Clean up your browser and remove popups
Home Rebuilding Scams
When it comes time to rebuild after a disaster, contractors seem to come out of the woodwork. In the contracting industry, these are referred to as “storm chasers”. When local contractors are likely to be overwhelmed with work, like in times following wildfires, floods, hurricanes, and other natural disasters, storm chasers travel to the affected area to offer their services. Seeking to rebuild and get back into their homes as quickly as possible, locals utilize these out of state storm chasers without much research.
The problem with these storm chasers is that many change their business names as they go from one state to the next to avoid having negative reviews impact their future business. Once the disaster has ended, if a homeowner has a problem with the completed work, the storm chasers are long gone and unreachable for repairs. In some cases, people posing as contractors offer an attractive quote, collect the deposit under the guise that it’s being used to purchase needed supplies and then disappear altogether.
Protect Yourself From California Wildfire Scams
One of the most important things you can do to avoid being scammed is to stay informed. By reading this article and by staying up to date on other Guardio articles, you’re already a step ahead. Being informed helps you pick up on red flags and slow down enough to evaluate a situation before you jump off the diving board into a scam attempt. Here are some tips to avoid falling victim to the scams surrounding the California wildfires.
Never let anyone rush you into donating. This is a tactic that scammers use to trick you into ignoring red flags. Yes, people in California and surrounding states need your help, but if you rush through a transaction that turns out to be a scam, they’ll never see those funds. Taking the time to research a charity is far more important than rushing to send donations blindly.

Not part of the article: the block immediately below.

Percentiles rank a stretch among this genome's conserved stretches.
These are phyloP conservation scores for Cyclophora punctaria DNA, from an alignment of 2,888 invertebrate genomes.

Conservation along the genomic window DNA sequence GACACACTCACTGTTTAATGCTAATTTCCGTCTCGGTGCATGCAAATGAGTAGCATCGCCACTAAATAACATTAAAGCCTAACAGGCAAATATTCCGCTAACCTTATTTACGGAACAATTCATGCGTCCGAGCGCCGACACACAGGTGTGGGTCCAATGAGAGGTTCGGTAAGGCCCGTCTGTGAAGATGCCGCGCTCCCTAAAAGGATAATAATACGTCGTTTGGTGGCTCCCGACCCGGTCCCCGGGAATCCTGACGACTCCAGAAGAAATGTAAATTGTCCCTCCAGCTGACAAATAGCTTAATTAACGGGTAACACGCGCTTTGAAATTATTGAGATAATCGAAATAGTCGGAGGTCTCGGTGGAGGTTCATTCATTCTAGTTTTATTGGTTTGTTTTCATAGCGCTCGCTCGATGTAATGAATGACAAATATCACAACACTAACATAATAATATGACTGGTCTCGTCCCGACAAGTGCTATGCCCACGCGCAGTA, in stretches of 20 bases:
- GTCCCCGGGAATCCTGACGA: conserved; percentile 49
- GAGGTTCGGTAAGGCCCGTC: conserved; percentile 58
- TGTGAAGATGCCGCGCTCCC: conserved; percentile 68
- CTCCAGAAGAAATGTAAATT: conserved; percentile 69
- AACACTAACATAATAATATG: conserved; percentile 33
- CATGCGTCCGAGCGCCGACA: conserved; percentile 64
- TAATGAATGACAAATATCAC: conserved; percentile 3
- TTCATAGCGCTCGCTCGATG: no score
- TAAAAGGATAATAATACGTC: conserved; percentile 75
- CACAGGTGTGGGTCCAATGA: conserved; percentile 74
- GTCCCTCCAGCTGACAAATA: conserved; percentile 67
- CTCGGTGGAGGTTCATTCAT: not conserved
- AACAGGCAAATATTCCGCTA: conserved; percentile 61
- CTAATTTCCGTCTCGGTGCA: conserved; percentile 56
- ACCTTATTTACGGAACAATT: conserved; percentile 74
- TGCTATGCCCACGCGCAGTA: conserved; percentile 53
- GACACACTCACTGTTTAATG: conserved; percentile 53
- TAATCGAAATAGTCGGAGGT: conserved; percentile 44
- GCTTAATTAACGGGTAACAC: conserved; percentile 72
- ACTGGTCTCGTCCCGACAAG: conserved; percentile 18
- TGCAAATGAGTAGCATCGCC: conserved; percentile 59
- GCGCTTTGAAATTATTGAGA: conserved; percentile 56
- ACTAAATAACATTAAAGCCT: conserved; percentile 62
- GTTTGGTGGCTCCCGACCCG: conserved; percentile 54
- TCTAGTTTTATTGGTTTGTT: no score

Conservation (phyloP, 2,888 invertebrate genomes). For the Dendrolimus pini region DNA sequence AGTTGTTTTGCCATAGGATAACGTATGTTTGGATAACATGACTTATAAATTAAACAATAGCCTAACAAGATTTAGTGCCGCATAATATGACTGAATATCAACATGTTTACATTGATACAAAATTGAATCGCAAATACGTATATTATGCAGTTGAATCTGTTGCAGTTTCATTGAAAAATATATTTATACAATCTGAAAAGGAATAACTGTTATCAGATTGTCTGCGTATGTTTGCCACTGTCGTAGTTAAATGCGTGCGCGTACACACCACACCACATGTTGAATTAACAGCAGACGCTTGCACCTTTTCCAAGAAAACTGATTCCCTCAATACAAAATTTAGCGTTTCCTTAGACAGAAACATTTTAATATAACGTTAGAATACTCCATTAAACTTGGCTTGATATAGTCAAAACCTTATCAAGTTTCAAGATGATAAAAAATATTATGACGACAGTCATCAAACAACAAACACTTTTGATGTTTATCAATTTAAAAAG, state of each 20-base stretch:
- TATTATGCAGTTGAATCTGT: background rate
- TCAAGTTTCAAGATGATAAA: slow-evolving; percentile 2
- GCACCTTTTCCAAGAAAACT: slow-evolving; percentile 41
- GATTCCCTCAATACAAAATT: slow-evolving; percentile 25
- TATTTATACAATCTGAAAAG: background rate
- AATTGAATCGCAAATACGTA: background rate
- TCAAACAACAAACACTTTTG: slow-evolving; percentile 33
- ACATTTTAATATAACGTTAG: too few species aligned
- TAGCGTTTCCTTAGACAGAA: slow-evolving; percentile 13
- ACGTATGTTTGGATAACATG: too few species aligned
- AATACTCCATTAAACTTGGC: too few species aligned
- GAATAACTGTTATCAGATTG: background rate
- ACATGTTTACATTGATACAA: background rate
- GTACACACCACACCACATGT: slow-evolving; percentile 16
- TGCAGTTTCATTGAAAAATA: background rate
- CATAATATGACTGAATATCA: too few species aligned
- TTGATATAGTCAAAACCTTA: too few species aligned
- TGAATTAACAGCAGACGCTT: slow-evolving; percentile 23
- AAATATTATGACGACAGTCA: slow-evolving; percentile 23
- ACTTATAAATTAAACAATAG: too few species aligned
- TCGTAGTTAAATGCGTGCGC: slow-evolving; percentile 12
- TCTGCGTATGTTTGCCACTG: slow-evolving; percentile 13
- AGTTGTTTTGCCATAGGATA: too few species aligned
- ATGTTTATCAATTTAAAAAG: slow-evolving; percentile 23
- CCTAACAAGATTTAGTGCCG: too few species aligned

Research the organization before donating. Add the word “scam,” “fraud,” or “complaint” after the name of the organization as you search to see if anyone else has experienced problems when donating through the organization.
Know the details. A good charity will provide you with a wealth of valuable information. They’ll go into detail about how your donation will be used and exactly where it is being sent. How much of your donation is being sent to the cause and how much is being held for administrative fees, processing fees, or general charity funds? What length of time will it take for your donation to reach its intended destination? These are all questions that should be answered on a charity website and you should review that information to determine if that charity is one you want to support.
Don’t assume a charity is real because a friend or coworker shared it. You never know if they took the time to research the charity beforehand. Scammers use names that sound similar to real charities and take the time to create websites that look real. They know what they’re doing and they’re very good at tricking people into believing they’re legitimate.